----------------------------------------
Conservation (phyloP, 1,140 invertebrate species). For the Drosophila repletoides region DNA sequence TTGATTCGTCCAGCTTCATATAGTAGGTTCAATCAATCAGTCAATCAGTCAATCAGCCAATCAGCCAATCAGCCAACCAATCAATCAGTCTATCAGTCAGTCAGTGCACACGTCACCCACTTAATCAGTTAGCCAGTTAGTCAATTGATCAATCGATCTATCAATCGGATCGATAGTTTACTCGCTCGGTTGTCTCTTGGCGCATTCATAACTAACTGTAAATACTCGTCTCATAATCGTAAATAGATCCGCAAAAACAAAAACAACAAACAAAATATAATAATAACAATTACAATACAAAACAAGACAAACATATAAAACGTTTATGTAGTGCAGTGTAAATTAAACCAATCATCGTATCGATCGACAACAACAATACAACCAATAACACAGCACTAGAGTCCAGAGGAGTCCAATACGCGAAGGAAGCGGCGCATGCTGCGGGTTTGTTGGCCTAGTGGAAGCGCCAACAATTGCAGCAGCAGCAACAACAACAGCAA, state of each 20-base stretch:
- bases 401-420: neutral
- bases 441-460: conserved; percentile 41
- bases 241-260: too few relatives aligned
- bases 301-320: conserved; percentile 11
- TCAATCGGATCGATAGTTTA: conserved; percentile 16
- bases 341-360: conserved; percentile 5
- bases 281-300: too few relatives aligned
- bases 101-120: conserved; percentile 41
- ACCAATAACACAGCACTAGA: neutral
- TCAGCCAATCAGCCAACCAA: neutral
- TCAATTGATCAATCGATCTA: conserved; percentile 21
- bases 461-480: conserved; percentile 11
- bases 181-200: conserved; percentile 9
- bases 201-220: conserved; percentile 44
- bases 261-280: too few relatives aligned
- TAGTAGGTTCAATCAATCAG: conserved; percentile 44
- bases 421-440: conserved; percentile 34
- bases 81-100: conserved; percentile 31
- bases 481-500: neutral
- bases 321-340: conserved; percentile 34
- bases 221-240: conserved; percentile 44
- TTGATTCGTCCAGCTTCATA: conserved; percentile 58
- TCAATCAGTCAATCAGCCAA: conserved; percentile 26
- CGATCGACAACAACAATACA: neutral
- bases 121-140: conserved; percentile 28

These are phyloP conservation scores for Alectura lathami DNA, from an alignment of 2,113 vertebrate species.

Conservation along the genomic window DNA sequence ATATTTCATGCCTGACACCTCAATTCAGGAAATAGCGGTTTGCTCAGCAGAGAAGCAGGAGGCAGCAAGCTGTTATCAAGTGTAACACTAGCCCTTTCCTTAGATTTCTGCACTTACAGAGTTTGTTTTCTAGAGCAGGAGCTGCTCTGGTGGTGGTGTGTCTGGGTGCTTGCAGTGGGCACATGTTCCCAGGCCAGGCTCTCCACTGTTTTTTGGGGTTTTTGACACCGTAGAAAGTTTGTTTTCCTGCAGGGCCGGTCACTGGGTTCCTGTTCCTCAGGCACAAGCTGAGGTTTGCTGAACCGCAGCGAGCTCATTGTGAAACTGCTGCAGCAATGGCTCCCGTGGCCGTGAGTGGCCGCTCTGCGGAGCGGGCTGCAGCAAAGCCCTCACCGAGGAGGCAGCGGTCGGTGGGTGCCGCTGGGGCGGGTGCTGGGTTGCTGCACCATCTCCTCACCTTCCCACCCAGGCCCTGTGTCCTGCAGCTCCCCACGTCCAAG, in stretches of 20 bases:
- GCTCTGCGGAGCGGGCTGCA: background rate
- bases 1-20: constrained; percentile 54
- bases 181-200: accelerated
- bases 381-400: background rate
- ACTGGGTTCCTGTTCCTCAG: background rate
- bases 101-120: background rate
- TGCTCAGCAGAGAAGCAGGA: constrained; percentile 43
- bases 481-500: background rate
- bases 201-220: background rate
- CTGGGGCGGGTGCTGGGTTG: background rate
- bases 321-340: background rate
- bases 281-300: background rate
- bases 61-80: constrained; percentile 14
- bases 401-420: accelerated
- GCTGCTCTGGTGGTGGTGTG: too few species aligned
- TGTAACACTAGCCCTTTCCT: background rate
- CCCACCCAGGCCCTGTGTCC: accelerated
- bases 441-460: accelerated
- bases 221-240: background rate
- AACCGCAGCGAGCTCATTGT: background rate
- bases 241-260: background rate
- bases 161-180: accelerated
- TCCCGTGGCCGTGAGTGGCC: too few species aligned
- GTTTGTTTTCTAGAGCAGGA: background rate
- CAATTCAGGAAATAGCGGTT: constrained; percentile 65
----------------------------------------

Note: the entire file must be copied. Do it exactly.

Conservation (phyloP, 1,140 invertebrate species). For the Drosophila repletoides region DNA sequence TTGATTCGTCCAGCTTCATATAGTAGGTTCAATCAATCAGTCAATCAGTCAATCAGCCAATCAGCCAATCAGCCAACCAATCAATCAGTCTATCAGTCAGTCAGTGCACACGTCACCCACTTAATCAGTTAGCCAGTTAGTCAATTGATCAATCGATCTATCAATCGGATCGATAGTTTACTCGCTCGGTTGTCTCTTGGCGCATTCATAACTAACTGTAAATACTCGTCTCATAATCGTAAATAGATCCGCAAAAACAAAAACAACAAACAAAATATAATAATAACAATTACAATACAAAACAAGACAAACATATAAAACGTTTATGTAGTGCAGTGTAAATTAAACCAATCATCGTATCGATCGACAACAACAATACAACCAATAACACAGCACTAGAGTCCAGAGGAGTCCAATACGCGAAGGAAGCGGCGCATGCTGCGGGTTTGTTGGCCTAGTGGAAGCGCCAACAATTGCAGCAGCAGCAACAACAACAGCAA, state of each 20-base stretch:
- bases 401-420: neutral
- bases 441-460: conserved; percentile 41
- bases 241-260: too few relatives aligned
- bases 301-320: conserved; percentile 11
- TCAATCGGATCGATAGTTTA: conserved; percentile 16
- bases 341-360: conserved; percentile 5
- bases 281-300: too few relatives aligned
- bases 101-120: conserved; percentile 41
- ACCAATAACACAGCACTAGA: neutral
- TCAGCCAATCAGCCAACCAA: neutral
- TCAATTGATCAATCGATCTA: conserved; percentile 21
- bases 461-480: conserved; percentile 11
- bases 181-200: conserved; percentile 9
- bases 201-220: conserved; percentile 44
- bases 261-280: too few relatives aligned
- TAGTAGGTTCAATCAATCAG: conserved; percentile 44
- bases 421-440: conserved; percentile 34
- bases 81-100: conserved; percentile 31
- bases 481-500: neutral
- bases 321-340: conserved; percentile 34
- bases 221-240: conserved; percentile 44
- TTGATTCGTCCAGCTTCATA: conserved; percentile 58
- TCAATCAGTCAATCAGCCAA: conserved; percentile 26
- CGATCGACAACAACAATACA: neutral
- bases 121-140: conserved; percentile 28

These are phyloP conservation scores for Alectura lathami DNA, from an alignment of 2,113 vertebrate species.

Conservation along the genomic window DNA sequence ATATTTCATGCCTGACACCTCAATTCAGGAAATAGCGGTTTGCTCAGCAGAGAAGCAGGAGGCAGCAAGCTGTTATCAAGTGTAACACTAGCCCTTTCCTTAGATTTCTGCACTTACAGAGTTTGTTTTCTAGAGCAGGAGCTGCTCTGGTGGTGGTGTGTCTGGGTGCTTGCAGTGGGCACATGTTCCCAGGCCAGGCTCTCCACTGTTTTTTGGGGTTTTTGACACCGTAGAAAGTTTGTTTTCCTGCAGGGCCGGTCACTGGGTTCCTGTTCCTCAGGCACAAGCTGAGGTTTGCTGAACCGCAGCGAGCTCATTGTGAAACTGCTGCAGCAATGGCTCCCGTGGCCGTGAGTGGCCGCTCTGCGGAGCGGGCTGCAGCAAAGCCCTCACCGAGGAGGCAGCGGTCGGTGGGTGCCGCTGGGGCGGGTGCTGGGTTGCTGCACCATCTCCTCACCTTCCCACCCAGGCCCTGTGTCCTGCAGCTCCCCACGTCCAAG, in stretches of 20 bases:
- GCTCTGCGGAGCGGGCTGCA: background rate
- bases 1-20: constrained; percentile 54
- bases 181-200: accelerated
- bases 381-400: background rate
- ACTGGGTTCCTGTTCCTCAG: background rate
- bases 101-120: background rate
- TGCTCAGCAGAGAAGCAGGA: constrained; percentile 43
- bases 481-500: background rate
- bases 201-220: background rate
- CTGGGGCGGGTGCTGGGTTG: background rate
- bases 321-340: background rate
- bases 281-300: background rate
- bases 61-80: constrained; percentile 14
- bases 401-420: accelerated
- GCTGCTCTGGTGGTGGTGTG: too few species aligned
- TGTAACACTAGCCCTTTCCT: background rate
- CCCACCCAGGCCCTGTGTCC: accelerated
- bases 441-460: accelerated
- bases 221-240: background rate
- AACCGCAGCGAGCTCATTGT: background rate
- bases 241-260: background rate
- bases 161-180: accelerated
- TCCCGTGGCCGTGAGTGGCC: too few species aligned
- GTTTGTTTTCTAGAGCAGGA: background rate
- CAATTCAGGAAATAGCGGTT: constrained; percentile 65